What Happens to the Brain as We Age?

The brain is an intricate organ that undergoes more changes throughout our lifetimes than any other organ. The development of our brains begins four weeks after conception and peaks in our twenties. Decreased brain function is inevitable as we age, but we can slow the process and keep our brains sharp with a healthy lifestyle and the right supplements. 

What Happens to Brain Function at 60?

By twenty-seven years old, the brain is considered to have reached its peak. By your thirties, neurons in the brain start to decrease, resulting in decreased memory recall and slower thought-processing speed. In your forties and fifties, the ability to reason and verbal fluency decline. 

Brain function at 60 declines further as our brains begin to shrink. Some areas of the brain experience cell death as we get older. You are less capable of learning new things when you reach your sixties. At this age, it also becomes increasingly more difficult to recall information. Individuals over sixty-five are at a higher risk of developing Alzheimer's disease.

What Happens To The Brain Function At 70?

Brain function at 70 is altered as a result of decreased brain mass. The hippocampus and frontal lobe areas of the brain begin to shrink around sixty or seventy years old. These areas of the brain are responsible for storing new memories and higher cognitive function.

While people are at an increased risk of dementia and Alzheimer's disease in their sixties and seventies, it is not a normal part of the brain's aging process. Some examples of common changes in the brain as we age include:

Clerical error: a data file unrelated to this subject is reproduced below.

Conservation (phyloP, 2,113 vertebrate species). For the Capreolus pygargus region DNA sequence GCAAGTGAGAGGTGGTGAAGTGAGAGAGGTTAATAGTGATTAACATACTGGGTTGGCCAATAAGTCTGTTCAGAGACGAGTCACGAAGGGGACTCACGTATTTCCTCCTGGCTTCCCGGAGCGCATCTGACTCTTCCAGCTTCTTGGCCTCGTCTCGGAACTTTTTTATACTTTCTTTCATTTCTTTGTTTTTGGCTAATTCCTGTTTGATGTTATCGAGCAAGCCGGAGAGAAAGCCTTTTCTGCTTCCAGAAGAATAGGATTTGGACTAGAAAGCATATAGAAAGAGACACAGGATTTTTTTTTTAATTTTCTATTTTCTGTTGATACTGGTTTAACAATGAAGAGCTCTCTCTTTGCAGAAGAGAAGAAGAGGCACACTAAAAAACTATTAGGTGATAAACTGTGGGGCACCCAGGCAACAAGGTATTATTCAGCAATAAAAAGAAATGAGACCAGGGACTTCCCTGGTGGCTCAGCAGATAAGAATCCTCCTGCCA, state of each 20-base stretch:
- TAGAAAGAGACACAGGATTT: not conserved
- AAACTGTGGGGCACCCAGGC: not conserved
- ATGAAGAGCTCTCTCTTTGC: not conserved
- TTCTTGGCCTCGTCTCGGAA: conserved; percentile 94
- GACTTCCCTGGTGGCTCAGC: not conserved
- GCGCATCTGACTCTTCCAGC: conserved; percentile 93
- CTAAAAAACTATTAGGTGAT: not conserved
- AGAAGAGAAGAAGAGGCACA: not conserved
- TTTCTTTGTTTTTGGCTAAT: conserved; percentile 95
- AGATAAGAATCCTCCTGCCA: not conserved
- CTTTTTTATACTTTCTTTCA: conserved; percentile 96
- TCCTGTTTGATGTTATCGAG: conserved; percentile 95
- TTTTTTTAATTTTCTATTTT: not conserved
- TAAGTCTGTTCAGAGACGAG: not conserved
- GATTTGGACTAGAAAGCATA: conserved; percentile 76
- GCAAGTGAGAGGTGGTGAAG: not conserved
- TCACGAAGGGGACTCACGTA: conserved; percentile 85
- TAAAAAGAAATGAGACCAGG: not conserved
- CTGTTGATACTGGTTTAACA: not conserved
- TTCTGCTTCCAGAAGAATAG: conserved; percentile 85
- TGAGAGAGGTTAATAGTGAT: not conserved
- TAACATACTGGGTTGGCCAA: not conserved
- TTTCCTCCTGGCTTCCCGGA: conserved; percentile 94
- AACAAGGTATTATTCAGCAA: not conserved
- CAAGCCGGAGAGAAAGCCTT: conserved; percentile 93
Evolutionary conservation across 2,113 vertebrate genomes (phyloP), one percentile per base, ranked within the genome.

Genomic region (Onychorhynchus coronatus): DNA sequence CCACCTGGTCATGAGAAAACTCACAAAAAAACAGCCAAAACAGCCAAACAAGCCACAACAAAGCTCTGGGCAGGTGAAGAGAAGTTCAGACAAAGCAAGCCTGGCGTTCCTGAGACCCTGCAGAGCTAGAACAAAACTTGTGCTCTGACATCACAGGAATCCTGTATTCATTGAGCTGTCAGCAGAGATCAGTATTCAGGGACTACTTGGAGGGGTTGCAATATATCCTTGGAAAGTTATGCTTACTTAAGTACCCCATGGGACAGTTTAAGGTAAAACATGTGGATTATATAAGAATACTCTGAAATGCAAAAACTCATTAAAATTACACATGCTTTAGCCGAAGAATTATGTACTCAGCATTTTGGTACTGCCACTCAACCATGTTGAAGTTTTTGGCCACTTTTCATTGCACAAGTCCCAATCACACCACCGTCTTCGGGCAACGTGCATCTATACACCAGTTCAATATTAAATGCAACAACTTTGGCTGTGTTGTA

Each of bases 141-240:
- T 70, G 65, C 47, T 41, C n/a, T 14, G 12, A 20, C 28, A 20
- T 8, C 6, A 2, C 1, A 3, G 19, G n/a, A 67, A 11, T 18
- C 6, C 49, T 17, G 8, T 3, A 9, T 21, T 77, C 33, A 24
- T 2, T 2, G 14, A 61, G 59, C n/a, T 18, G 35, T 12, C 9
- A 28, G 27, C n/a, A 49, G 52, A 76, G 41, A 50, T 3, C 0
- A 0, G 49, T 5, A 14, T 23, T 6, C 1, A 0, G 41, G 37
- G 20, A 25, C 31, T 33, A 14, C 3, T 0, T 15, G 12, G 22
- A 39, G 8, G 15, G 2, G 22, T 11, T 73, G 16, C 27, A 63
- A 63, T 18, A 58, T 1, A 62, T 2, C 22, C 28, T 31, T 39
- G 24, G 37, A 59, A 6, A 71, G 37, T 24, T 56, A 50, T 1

• Difficulty learning new things
  • Slower processing 
  • Inability to multitask
  • Decline in strategic memory or recalling names and numbers
  • Decreased ability to remember appointments

Does Your Brain Get Worse as You Age?

A common question about aging is, "Does your brain get worse as you age?". The brain shrinks, and some functions decrease as we get older, but there is some good news. Studies show that we actually grow wiser as time goes on. Older adults tend to have:

  • A more expansive vocabulary than their younger selves
  • A positive increase in moral decision-making
  • Increased ability to regulate emotions
  • Better ability to interpret social situations
  • Better ability to focus on positive memories